And yet sometimes, even when I’ve had a feeling of dread — everything worked out fine. So that emotion alone isn’t always a “given” for determining fate.

Yet a combination of the above seems to pre-determine susceptibility to an accident.

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Signs!

And I’ve learned from this, and I believe it’s saved me.

I’ve learned to listen to my intuition, and to back off when I feel pressured or rushed.

Like the other day, when I was in a funk. And I didn’t feel like driving in Malibu-to-home rush-hour traffic. And I stopped. And I listened.

And instead of hitting the freeway, I drove back towards the beach, parked my car and took a hike up a sweet Springtime canyon.

And I felt the sun on my skin, and I heard the birds chirp. And I smelled the young green foliage.

And I chilled out. And I was Grateful for my Life. And I drove home safely later, when the pressure was off . . .

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Clear Clouds

Anatomy of an Accident:

1)    Listen/Follow Your Intuition

* Quietly seek out Peace and Calm

* Let no Emotion interfere with this

* Move forward When the Energy seems Peaceful

2) Beware of Insistent, Stubborn Emotion — ie: Rushed for Time

* If feeling: frenzied, rushed, “off”, negative, insistent —

* STOP! CHILL OUT! Off-set the emotional spiral

* Wait for the Chill to return . . .

3) Caution: Especially Beware: Broken Routine!

* A series of blunders, poor judgment precedes disaster

* Beware anything out of the ordinary: distraction, interruption, loss of focus, added or different people, any break in your normal routine

4) PRAY! Ask for Insight

* Take a moment to meditate. Pray. Chill out. Breathe . . .

* Look up, out, into Nature. Connect with something peaceful

* Seek angelic help: What should I do? Go? Stay? Postpone???

*** This loops us back to #1)

5) STOP! WAIT! Don’t proceed further until the Energy clears

6) Stay in GRATITUDE

* We communicate with Spirit, God, through feelings, thoughts, desires . . .

* The most potent prayer is a prayer of Gratitude.

* Stay Grateful — Look. LISTEN. Feel.

(See My Yoda Story)

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Molokai Hybiscus

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Considering I work with big, potentially dangerous horses on a regular basis, I can report that this system has worked.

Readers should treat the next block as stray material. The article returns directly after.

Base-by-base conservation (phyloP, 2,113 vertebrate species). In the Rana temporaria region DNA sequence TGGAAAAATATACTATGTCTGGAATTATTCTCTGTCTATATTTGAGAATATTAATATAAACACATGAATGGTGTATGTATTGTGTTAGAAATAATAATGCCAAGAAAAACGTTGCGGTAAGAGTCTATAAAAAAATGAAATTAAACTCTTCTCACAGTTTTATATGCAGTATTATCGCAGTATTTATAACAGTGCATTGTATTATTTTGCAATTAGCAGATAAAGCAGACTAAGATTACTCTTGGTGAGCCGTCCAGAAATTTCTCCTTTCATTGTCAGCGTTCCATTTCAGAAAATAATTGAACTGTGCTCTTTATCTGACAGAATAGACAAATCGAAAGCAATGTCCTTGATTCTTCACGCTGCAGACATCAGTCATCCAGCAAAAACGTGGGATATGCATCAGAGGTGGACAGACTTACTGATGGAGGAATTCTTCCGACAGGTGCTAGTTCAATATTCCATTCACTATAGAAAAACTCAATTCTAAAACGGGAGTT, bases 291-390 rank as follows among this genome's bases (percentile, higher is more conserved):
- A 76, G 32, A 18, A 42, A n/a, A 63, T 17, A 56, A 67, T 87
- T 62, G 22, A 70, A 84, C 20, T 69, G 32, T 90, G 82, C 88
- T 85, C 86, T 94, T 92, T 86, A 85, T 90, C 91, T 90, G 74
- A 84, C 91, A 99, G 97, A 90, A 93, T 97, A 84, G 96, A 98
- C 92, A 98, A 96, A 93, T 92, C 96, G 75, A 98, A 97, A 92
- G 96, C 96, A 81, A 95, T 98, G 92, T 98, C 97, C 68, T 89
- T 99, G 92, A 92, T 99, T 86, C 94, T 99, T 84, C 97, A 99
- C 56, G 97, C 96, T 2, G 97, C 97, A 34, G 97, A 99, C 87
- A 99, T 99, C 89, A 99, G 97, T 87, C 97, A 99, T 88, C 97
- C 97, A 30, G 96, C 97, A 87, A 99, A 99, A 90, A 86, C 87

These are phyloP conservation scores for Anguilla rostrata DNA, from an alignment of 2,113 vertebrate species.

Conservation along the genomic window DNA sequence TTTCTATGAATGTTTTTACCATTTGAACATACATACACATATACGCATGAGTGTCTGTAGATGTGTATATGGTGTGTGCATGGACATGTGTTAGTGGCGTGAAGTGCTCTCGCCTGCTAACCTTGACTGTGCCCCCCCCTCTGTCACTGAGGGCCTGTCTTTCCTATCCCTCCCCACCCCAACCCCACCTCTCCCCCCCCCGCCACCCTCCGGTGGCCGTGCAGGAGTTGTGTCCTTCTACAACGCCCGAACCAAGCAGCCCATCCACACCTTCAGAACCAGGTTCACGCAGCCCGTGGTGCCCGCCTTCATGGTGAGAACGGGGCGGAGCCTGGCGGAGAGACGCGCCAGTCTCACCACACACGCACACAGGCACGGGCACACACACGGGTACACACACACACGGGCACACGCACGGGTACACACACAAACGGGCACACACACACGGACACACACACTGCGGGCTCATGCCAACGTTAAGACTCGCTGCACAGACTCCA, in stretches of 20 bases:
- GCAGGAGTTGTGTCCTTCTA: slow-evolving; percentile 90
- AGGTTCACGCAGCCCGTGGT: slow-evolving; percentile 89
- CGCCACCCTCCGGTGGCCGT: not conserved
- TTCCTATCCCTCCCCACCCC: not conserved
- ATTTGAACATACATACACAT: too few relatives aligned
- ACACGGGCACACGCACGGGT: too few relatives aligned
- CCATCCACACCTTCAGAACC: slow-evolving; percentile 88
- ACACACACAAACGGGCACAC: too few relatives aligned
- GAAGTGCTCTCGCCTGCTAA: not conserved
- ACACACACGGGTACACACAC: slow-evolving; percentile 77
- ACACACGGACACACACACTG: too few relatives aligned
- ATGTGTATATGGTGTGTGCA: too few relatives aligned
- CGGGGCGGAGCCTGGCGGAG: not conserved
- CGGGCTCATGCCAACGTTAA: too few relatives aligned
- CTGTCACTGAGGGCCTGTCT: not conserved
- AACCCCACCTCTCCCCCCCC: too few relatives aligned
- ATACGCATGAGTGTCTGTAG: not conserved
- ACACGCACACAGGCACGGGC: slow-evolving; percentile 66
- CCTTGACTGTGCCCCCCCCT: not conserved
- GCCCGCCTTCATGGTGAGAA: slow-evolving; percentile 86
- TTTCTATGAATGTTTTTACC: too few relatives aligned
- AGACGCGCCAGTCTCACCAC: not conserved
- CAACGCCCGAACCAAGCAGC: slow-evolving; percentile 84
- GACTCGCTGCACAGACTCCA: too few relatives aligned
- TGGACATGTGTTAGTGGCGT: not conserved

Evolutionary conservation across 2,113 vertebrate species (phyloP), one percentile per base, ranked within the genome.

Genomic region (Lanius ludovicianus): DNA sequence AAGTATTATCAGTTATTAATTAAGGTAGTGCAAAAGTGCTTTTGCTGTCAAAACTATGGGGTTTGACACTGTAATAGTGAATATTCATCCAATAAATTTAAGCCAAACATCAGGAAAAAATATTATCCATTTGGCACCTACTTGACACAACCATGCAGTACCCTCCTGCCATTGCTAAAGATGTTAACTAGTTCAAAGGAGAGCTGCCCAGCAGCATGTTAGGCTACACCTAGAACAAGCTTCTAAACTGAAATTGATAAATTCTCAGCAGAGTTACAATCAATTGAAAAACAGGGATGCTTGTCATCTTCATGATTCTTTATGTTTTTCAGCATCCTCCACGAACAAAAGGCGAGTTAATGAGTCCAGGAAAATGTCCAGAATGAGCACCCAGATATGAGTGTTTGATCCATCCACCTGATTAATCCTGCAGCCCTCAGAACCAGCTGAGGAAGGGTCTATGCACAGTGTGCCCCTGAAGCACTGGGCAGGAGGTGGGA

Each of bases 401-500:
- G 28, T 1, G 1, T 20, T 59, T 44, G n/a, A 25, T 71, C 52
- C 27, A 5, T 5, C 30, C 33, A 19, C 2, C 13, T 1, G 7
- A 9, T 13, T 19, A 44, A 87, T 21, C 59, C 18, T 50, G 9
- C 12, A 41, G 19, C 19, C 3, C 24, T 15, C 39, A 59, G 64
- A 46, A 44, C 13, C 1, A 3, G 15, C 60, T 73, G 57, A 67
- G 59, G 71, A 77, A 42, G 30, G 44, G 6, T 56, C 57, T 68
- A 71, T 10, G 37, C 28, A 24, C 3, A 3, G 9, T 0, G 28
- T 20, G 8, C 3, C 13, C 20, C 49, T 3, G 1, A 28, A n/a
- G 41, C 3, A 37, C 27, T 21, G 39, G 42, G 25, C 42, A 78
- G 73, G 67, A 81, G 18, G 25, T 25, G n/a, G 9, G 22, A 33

Following the above guidelines has, literally, saved me.

I am much more chill about my actions now. I avoid going forth when feeling rushed or distracted or pressured.

I feel no shame in stopping and walking away from a potentially dangerous or nerve-rattling  setting.

I now take the time to center myself, go up into Goodness and Gratitude — and feel the energy settle before setting headlong into what I’d planned to do.

I have also eliminated certain horses from my riding program, based on their inability to comply with the reasonable wishes and directions of their handler/rider.

And I thank you, Sherrie, for helping me understand all this.

For out of your tragedy, you gave me a beautiful, reflective gift.

And it’s just like you, to think of others, Sherrie. To give. To learn. To teach.

Our friendship continues, beyond time and space. Blessing and growing and continuing in the Goodness it began with, so many decades ago :))

Molokai Rainbow

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Next post: Making Peace . . . On Life ~ And Death ~ Part III ~ Putting the whole experience together, making peace with not just the reality of Sherrie’s passing, but the Celebration of Life we all deserve, no matter which side of the Veil we exist on . . .

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For insights into the lives of horses, please visit Dawn’s sister blog: Soul Horse Ride

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…/< >\ …/< >\ …/< >\

Laddie Looking -- Look Out

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Copyright 2014, 2017

 

 

7 thoughts on “Anatomy of an Accident ~ On Life ~ And Death ~ Part II ~

  1. Pingback: Lessons for Living, From Dying ~ On Life ~ And Death ~ Part I ~ | journal of dawn

  2. Pingback: Making Peace . . . On Life ~ And Death ~ Part III ~ | journal of dawn

  3. Randi

    Hi Dawn, I like this sentence: “Life is full of risks, and all of us engage in activities that are potentially deadly — all the time. (How about driving in a car!)” I think that´s the point of it all. Life is meanth to be risky, there is no way to prevent things to happen. That´s why I´ve started to trust in fate. After living in Italy I´m terrified about how people drive, but I cannot live my life in anxiety. I believe that we should all let go of our fears, and try to be good people as far as possible 🙂 hug

    Reply
    1. DawnSeeker / DawnHoof Post author

      Thank you, Randi. That’s why I enjoy your blog. You have a very rich life there in Italy — mostly because you get out and experience it, and I enjoy you sharing it with all of us :)) :))

      Reply
  4. Pingback: Overcoming Injury ~ Life Lessons | journal of dawn